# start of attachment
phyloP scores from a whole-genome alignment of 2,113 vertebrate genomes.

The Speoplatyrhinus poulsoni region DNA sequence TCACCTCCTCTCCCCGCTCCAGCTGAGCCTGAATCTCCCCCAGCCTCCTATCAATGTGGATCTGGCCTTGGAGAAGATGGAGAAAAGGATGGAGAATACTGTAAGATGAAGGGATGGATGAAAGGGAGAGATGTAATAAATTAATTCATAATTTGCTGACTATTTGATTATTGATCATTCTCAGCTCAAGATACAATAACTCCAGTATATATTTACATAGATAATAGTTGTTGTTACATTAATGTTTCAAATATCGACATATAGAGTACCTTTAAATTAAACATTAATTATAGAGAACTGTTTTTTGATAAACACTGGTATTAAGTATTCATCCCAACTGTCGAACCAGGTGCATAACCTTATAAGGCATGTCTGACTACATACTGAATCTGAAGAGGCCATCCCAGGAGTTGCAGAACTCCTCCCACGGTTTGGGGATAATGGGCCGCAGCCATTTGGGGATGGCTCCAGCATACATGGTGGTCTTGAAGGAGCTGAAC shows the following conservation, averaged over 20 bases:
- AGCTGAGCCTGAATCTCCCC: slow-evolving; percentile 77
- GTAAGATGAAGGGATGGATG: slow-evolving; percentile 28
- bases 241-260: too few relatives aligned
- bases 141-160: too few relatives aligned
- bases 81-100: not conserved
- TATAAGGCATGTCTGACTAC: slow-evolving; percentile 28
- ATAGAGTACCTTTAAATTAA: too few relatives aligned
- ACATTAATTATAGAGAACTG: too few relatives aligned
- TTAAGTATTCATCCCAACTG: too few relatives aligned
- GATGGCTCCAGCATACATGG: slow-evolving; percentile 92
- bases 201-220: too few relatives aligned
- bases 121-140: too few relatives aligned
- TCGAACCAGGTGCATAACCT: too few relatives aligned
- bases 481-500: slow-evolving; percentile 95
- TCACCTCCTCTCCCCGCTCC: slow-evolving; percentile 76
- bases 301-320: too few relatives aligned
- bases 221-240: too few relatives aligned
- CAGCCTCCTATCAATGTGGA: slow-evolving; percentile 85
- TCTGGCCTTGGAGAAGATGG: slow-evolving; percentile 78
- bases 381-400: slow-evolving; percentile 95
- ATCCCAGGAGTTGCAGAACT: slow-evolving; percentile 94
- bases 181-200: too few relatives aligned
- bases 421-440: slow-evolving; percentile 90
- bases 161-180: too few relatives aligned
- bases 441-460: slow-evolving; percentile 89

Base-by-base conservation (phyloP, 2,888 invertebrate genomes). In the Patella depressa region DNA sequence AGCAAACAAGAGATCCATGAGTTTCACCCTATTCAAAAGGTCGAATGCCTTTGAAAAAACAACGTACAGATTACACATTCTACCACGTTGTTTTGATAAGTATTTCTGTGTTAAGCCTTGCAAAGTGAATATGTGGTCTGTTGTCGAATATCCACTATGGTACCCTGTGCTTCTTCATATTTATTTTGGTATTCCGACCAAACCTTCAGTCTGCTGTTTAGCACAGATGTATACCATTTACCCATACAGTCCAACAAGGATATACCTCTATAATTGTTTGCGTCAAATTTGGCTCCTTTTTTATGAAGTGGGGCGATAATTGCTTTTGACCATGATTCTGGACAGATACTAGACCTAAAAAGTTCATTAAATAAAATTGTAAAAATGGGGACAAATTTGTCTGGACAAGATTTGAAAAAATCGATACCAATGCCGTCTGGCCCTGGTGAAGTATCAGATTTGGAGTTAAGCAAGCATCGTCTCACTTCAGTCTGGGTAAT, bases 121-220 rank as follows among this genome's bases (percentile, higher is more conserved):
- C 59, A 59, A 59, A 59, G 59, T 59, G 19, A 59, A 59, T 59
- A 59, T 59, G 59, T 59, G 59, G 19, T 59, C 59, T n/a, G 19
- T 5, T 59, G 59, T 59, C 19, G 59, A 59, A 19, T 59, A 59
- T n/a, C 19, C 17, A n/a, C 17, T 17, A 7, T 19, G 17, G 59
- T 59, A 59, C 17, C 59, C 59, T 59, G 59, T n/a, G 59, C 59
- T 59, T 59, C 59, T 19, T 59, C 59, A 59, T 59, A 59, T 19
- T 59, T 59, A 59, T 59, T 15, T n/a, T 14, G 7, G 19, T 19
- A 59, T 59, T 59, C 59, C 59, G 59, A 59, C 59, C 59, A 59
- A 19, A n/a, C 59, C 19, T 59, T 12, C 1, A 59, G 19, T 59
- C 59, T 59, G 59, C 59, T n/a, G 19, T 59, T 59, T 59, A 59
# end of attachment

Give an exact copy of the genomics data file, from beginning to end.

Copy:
phyloP scores from a whole-genome alignment of 2,113 vertebrate genomes.

The Speoplatyrhinus poulsoni region DNA sequence TCACCTCCTCTCCCCGCTCCAGCTGAGCCTGAATCTCCCCCAGCCTCCTATCAATGTGGATCTGGCCTTGGAGAAGATGGAGAAAAGGATGGAGAATACTGTAAGATGAAGGGATGGATGAAAGGGAGAGATGTAATAAATTAATTCATAATTTGCTGACTATTTGATTATTGATCATTCTCAGCTCAAGATACAATAACTCCAGTATATATTTACATAGATAATAGTTGTTGTTACATTAATGTTTCAAATATCGACATATAGAGTACCTTTAAATTAAACATTAATTATAGAGAACTGTTTTTTGATAAACACTGGTATTAAGTATTCATCCCAACTGTCGAACCAGGTGCATAACCTTATAAGGCATGTCTGACTACATACTGAATCTGAAGAGGCCATCCCAGGAGTTGCAGAACTCCTCCCACGGTTTGGGGATAATGGGCCGCAGCCATTTGGGGATGGCTCCAGCATACATGGTGGTCTTGAAGGAGCTGAAC shows the following conservation, averaged over 20 bases:
- AGCTGAGCCTGAATCTCCCC: slow-evolving; percentile 77
- GTAAGATGAAGGGATGGATG: slow-evolving; percentile 28
- bases 241-260: too few relatives aligned
- bases 141-160: too few relatives aligned
- bases 81-100: not conserved
- TATAAGGCATGTCTGACTAC: slow-evolving; percentile 28
- ATAGAGTACCTTTAAATTAA: too few relatives aligned
- ACATTAATTATAGAGAACTG: too few relatives aligned
- TTAAGTATTCATCCCAACTG: too few relatives aligned
- GATGGCTCCAGCATACATGG: slow-evolving; percentile 92
- bases 201-220: too few relatives aligned
- bases 121-140: too few relatives aligned
- TCGAACCAGGTGCATAACCT: too few relatives aligned
- bases 481-500: slow-evolving; percentile 95
- TCACCTCCTCTCCCCGCTCC: slow-evolving; percentile 76
- bases 301-320: too few relatives aligned
- bases 221-240: too few relatives aligned
- CAGCCTCCTATCAATGTGGA: slow-evolving; percentile 85
- TCTGGCCTTGGAGAAGATGG: slow-evolving; percentile 78
- bases 381-400: slow-evolving; percentile 95
- ATCCCAGGAGTTGCAGAACT: slow-evolving; percentile 94
- bases 181-200: too few relatives aligned
- bases 421-440: slow-evolving; percentile 90
- bases 161-180: too few relatives aligned
- bases 441-460: slow-evolving; percentile 89

Base-by-base conservation (phyloP, 2,888 invertebrate genomes). In the Patella depressa region DNA sequence AGCAAACAAGAGATCCATGAGTTTCACCCTATTCAAAAGGTCGAATGCCTTTGAAAAAACAACGTACAGATTACACATTCTACCACGTTGTTTTGATAAGTATTTCTGTGTTAAGCCTTGCAAAGTGAATATGTGGTCTGTTGTCGAATATCCACTATGGTACCCTGTGCTTCTTCATATTTATTTTGGTATTCCGACCAAACCTTCAGTCTGCTGTTTAGCACAGATGTATACCATTTACCCATACAGTCCAACAAGGATATACCTCTATAATTGTTTGCGTCAAATTTGGCTCCTTTTTTATGAAGTGGGGCGATAATTGCTTTTGACCATGATTCTGGACAGATACTAGACCTAAAAAGTTCATTAAATAAAATTGTAAAAATGGGGACAAATTTGTCTGGACAAGATTTGAAAAAATCGATACCAATGCCGTCTGGCCCTGGTGAAGTATCAGATTTGGAGTTAAGCAAGCATCGTCTCACTTCAGTCTGGGTAAT, bases 121-220 rank as follows among this genome's bases (percentile, higher is more conserved):
- C 59, A 59, A 59, A 59, G 59, T 59, G 19, A 59, A 59, T 59
- A 59, T 59, G 59, T 59, G 59, G 19, T 59, C 59, T n/a, G 19
- T 5, T 59, G 59, T 59, C 19, G 59, A 59, A 19, T 59, A 59
- T n/a, C 19, C 17, A n/a, C 17, T 17, A 7, T 19, G 17, G 59
- T 59, A 59, C 17, C 59, C 59, T 59, G 59, T n/a, G 59, C 59
- T 59, T 59, C 59, T 19, T 59, C 59, A 59, T 59, A 59, T 19
- T 59, T 59, A 59, T 59, T 15, T n/a, T 14, G 7, G 19, T 19
- A 59, T 59, T 59, C 59, C 59, G 59, A 59, C 59, C 59, A 59
- A 19, A n/a, C 59, C 19, T 59, T 12, C 1, A 59, G 19, T 59
- C 59, T 59, G 59, C 59, T n/a, G 19, T 59, T 59, T 59, A 59